The gardens at Versailles are probably the far and away the most extreme bit of landscaping I've ever seen in real life. The vastness of it, the statues e-v-e-r-y-w-h-e-r-e, it's intense. But serene. After a very long day of walking in Paris we weren't too keen on going the distance while there but we had to explore at least a little bit before the rain set in.
As you can see it was getting pretty dark by the end and we needed to head for shelter and the train. As we took it back into the center of Paris, the sun dipped below the clouds and we were treated to a lovely glimpse of it setting before our last journey on back to Belgium. Oh, story!
As we were pulling into the station in Brussels from Paris that night, I'm checking the time for the next train back to Leuven and seeing that we are actually coming in a few minutes ahead of schedule. Our arrival time was supposed to be 11:18 and the next train to Leuven was at 11:19...we were definitely not going to make that so the original plan was to hold out for the train to follow, the last train of the night, at 12:06. Quite a long time to sit in the station and wait. But now I'm seeing that it's only 11:15 and we're about to disembark. I tell my parents the deal about these last two trains and ask them if they want to make a run for it. They discuss, agree and we get in line to get onto the platform as quick as possible. I'm first in line, ready to make moves for us. I start to do so as soon as the doors open and a few seconds later I realize my Dad got stuck behind a family with small children. My Mom and I keep running. Literally, running through the station.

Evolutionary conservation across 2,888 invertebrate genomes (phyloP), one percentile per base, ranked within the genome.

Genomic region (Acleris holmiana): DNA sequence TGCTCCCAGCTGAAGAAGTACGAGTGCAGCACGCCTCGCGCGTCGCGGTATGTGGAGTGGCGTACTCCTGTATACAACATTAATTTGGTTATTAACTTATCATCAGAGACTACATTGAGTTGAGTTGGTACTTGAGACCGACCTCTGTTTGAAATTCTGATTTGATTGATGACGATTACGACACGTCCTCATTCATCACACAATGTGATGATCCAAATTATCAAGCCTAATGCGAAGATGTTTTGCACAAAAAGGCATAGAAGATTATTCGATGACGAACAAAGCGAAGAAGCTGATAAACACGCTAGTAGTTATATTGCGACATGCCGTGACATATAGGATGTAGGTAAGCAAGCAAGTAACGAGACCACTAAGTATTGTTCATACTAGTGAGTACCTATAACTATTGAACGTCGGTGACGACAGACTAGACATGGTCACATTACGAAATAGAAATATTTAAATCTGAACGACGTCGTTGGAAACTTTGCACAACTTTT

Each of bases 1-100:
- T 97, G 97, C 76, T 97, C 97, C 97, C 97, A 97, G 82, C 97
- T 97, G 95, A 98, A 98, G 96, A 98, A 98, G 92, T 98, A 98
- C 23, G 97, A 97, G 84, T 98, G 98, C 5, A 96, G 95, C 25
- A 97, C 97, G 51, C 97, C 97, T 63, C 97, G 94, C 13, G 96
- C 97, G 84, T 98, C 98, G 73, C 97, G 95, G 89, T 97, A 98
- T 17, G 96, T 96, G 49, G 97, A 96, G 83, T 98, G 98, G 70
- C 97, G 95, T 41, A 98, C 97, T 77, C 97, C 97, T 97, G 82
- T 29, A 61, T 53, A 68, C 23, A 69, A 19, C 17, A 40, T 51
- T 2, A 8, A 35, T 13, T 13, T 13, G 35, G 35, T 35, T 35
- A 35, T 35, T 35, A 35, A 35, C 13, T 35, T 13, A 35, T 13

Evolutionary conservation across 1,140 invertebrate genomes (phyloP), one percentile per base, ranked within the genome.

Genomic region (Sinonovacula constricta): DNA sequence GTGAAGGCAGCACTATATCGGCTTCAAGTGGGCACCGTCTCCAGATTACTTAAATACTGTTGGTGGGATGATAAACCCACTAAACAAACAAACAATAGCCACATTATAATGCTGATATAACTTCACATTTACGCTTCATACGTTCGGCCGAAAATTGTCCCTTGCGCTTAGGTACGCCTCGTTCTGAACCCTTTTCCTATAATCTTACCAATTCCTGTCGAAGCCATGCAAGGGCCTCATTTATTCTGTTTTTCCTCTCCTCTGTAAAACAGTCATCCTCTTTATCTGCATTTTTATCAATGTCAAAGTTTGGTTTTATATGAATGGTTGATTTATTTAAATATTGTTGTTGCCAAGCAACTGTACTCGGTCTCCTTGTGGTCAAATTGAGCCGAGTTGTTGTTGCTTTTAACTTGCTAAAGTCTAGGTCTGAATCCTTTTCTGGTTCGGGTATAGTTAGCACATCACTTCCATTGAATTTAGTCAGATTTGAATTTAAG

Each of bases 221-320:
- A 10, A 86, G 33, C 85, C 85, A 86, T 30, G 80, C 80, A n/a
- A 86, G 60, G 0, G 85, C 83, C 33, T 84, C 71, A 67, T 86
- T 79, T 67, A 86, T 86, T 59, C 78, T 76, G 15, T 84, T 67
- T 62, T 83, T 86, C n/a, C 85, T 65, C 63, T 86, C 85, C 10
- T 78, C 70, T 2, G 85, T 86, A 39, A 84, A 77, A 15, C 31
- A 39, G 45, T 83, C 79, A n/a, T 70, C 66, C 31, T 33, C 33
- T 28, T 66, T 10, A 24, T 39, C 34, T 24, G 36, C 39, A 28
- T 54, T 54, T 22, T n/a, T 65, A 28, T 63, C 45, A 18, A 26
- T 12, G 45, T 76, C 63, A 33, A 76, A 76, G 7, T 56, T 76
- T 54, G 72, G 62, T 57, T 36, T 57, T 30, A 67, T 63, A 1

We get to the escalators that are already bottle-necked with people and I realize I've lost my Mom too but my Dad has caught up to her. She manages to squeeze onto the escalator (which is actually a moving downward-sloped ramp, no stairs) and she's running and weaving in and out of people. My Dad is not so lucky. But as I'm waiting at the bottom I see him dash onto the "up" side and run down it! He's keeping pace with my Mom and as they reach the bottom I yell "Hurry! One minute!" (He later tells me that everyone on the "down" side was laughing at all of us but I didn't notice a thing)
We sprint for platform 17 from 6, that we came in to, and I take the stairs up two and a time, calling encouragements behind me the whole time. I see the train's employee waiting by the doors and call back to my parents one more time while I put a foot on the steps in, so he knows there's more coming.
The doors close, we find seats, and give out-of-breath high fives.
That's right, guy. Major fist bumps. (Or discus throws...)
Maybe on a return trip I will wander all the way to Marie Antoinette's estate. We didn't even know existed until the following day, seeing it while perusing our map given to us with our tickets. Looking back I'm thinking now, "that would've been so cool!" but if I actually put myself back in that day I remember my aching feet and the dark rain clouds descending and know we would never have made it there even in full knowledge of it. They would have found us on the grounds of Versailles, laying on the beautifully landscaped pathway and with our eyes towards the prize, asleep.